No Love For NoMad

I’d been wanting to try the pricey Eleven Madison Park spinoff, NoMad, for awhile.  The lunch menu here, unlike many other places, doesn’t offer a prix fixe option.  It’s basically the same as dinner, with a few, potentially notable exceptions.  So with a summer associate lunch expense account (the cause of my own exposure to and love for fancy meals), it seemed liked the perfect excuse to splurge.

Walking into the main room inside the dark hotel, your eyes will need a moment to adjust to the light, even on an overcast day.  The glass ceiling creates a feeling of intimacy, yet openness.

Satan’s Circus

At the outset, service was a little pushy and disconnected.  There’s a huge disorganized drink menu to choose from, plus the wine list.  You may need a few minutes to decide, like I did.  After being asked three times if I was ready (unnecessary rushing when tables are not full), I settled on a Satan’s Circus (rye with chili-infused aperol).  A unique drink and tasty.

While perusing the food options, we were brought delicious, warm zucchini bread  (actually one of my favorite parts of the dining experience).  Feeling as if many of the starters were tiresome, we decided to order the broccoli entree and the large portion of the crab pasta to share among four as appetizers.

Burnt broccoli

The slightly charred (overcooked) broccoli with crisp bacon and gooey cheddar was a novel concept, but ridiculously small for the price ($20), especially as an entree.  If you could find a perfect bite of all the ingredients, it worked well together.

Although I also thought the entree portion of crab tagliatelle with Meyer lemon was tiny for $28, at least this dish was delicious.  The lemon flavor really came through, the fresh pasta was light, and it was loaded with crab.  (Interestingly, this no longer appears to be offered as an entree size and is listed at $19 for a starter.)

For our main courses, we shared the roasted chicken for two and the beef.  The chicken is all about the tableside presentation.  It then returns to the kitchen, to be cut and divided.  The somewhat dry breast was cut into two pieces and served on individual plates.

The layer of breading under the crisp skin was lacking in flavor, and the foie gras sauce was underwhelming and could have come from one of those pots of pate you’ll find at the market.  The truffle flavor was almost absent.  The side dish of the rich, dark meat with mushrooms and corn was more palate pleasing.

Dark Meat in Cast Iron

The kitchen could have done a little more work in plating so that the sweet, dark meat was not forgotten in the middle of the table over the large, boring breast.  I’m still not sure what happened to the wings… Sadly, I have yet to be wowed by chicken out.  It is a cheap piece of meat, and this preparation didn’t warrant the outrageous price ($79!).  I am hard-pressed to say that I would order the dish again and am a little surprised that it received such rave reviews.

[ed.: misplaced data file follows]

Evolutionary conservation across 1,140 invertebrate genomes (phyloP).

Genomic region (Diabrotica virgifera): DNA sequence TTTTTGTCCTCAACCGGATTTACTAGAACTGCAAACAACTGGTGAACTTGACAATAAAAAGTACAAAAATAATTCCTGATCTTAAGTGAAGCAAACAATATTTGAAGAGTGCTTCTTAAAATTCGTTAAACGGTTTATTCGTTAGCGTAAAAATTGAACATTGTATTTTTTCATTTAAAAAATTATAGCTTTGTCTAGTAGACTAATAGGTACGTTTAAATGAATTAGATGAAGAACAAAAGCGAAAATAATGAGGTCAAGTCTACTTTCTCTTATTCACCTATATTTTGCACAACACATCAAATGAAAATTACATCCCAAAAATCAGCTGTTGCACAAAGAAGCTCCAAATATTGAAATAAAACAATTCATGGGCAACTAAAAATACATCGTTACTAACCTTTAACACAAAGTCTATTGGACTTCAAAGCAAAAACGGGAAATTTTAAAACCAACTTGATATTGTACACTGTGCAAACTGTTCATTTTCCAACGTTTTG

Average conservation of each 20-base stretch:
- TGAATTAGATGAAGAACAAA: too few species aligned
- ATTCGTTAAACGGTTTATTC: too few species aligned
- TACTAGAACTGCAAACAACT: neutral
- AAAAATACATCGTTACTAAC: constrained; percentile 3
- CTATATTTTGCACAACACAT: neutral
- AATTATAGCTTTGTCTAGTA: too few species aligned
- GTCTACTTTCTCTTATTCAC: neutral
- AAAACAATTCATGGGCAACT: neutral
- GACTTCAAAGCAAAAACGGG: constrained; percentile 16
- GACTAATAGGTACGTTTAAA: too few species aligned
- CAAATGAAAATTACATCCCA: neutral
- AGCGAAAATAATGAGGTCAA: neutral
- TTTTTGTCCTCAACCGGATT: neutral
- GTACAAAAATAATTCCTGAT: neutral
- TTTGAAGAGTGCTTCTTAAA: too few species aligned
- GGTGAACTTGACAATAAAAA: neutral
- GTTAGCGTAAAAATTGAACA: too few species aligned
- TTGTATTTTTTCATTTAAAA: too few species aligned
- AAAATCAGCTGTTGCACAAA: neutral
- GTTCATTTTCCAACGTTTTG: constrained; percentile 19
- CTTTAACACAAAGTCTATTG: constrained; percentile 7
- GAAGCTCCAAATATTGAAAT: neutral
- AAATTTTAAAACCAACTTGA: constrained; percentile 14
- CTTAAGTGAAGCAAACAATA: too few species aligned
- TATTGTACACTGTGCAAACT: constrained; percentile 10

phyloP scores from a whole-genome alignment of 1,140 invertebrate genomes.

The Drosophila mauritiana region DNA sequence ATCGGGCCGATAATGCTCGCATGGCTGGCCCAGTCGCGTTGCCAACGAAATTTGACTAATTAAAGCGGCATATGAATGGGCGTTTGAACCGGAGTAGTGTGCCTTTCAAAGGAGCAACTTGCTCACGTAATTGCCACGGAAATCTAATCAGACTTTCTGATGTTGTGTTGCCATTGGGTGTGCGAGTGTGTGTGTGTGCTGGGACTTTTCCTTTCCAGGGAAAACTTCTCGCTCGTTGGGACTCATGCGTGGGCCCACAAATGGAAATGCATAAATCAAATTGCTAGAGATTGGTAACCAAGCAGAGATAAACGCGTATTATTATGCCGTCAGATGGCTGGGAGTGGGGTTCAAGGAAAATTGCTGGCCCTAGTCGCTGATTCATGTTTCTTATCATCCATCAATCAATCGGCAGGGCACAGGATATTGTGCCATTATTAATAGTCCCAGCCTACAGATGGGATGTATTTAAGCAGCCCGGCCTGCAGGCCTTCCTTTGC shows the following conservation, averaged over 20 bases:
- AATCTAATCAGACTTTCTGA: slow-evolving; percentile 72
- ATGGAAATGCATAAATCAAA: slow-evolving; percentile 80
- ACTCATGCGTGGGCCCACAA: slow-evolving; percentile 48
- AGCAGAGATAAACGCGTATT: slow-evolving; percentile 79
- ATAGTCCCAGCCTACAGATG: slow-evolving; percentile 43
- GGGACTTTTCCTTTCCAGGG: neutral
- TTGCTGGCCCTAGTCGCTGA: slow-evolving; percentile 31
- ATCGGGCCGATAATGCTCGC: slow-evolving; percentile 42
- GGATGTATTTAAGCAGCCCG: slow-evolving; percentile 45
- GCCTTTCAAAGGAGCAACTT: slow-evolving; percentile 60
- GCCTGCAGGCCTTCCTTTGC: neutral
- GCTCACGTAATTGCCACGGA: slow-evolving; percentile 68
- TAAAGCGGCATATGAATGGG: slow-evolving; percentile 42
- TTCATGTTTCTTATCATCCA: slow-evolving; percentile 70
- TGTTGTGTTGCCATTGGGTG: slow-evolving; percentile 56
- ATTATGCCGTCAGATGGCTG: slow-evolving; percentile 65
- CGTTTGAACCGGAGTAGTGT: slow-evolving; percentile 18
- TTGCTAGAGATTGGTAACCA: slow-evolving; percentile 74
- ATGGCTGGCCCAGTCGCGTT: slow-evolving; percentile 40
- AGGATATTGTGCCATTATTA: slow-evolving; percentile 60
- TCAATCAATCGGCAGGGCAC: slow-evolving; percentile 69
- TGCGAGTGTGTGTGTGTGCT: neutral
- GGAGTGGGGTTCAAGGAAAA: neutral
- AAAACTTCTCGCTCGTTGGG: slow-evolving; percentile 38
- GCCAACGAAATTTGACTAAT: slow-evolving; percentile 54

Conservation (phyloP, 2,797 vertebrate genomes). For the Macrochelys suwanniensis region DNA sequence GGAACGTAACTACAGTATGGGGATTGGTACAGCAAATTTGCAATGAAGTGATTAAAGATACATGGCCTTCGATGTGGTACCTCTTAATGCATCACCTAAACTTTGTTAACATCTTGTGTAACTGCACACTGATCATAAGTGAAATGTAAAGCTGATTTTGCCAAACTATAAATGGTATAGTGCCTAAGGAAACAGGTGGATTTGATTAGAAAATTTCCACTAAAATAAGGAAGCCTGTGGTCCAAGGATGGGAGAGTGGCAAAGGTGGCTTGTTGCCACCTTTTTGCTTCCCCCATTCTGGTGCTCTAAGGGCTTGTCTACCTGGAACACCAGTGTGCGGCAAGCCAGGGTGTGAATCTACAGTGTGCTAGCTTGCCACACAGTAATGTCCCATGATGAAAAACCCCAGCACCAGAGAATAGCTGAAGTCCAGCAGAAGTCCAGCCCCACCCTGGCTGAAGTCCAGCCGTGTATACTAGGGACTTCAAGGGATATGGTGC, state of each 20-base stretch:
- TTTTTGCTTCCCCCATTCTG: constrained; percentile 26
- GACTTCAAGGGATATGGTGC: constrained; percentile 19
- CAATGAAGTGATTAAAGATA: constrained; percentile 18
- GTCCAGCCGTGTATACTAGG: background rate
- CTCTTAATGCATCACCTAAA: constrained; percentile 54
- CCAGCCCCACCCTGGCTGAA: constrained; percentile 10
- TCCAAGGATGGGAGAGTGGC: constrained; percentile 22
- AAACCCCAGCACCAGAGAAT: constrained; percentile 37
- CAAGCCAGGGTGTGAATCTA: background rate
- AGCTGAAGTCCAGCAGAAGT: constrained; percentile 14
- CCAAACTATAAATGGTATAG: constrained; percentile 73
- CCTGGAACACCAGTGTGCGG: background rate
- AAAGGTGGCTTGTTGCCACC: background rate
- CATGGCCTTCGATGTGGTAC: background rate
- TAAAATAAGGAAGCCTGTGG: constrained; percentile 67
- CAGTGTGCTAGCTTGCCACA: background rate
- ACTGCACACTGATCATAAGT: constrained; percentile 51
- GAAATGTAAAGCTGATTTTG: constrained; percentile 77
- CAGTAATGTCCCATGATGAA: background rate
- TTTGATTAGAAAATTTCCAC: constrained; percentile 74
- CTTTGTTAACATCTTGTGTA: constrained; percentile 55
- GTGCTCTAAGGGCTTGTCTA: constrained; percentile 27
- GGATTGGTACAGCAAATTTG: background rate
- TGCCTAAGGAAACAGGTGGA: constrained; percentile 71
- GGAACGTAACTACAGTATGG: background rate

The filet of beef was tastier, but the bone marrow crust was greasy and thick, taking away from the flavor of the meat itself.  The preparation of the crisp, frizzled leeks, however, was as tasty as it was entertaining.

Get the beef for the leeks, not the bone marrow

In old school form, there was a dessert cart offering a raspberry tart, lemon tart, chocolate ganache and a pastry with berries.  The presentation of the lemon tart was lacking but the flavors were wonderful — not too tart or too sweet.  But it was the simple croissant-like pastry that won us over with a sugary crust.  For all the fuss and expense, there was no amuse bouche or petit four of some sort after the meal.

The dinner menu offers the popular seafood tower as a starter and the “milk and honey” dessert, two items I’m told are worth a trip back.  I’ll take my friend’s word for it for now.  Unless someone else is paying, there will be no more NoMad for me.

Rating: One Fork  (2 for the food, minus 1 for price and odd service)
Four Forks Rating System

No Forks:       Don’t waste your time.
One Fork:       Ok, but nothing to write home about.
Two Forks:     Solid forkful. Worth the money.
Three Forks:   A meal you’ll remember in a good way.  Fork-tastic.
Four Forks:    Out of this world. Won’t be able to put your fork down.

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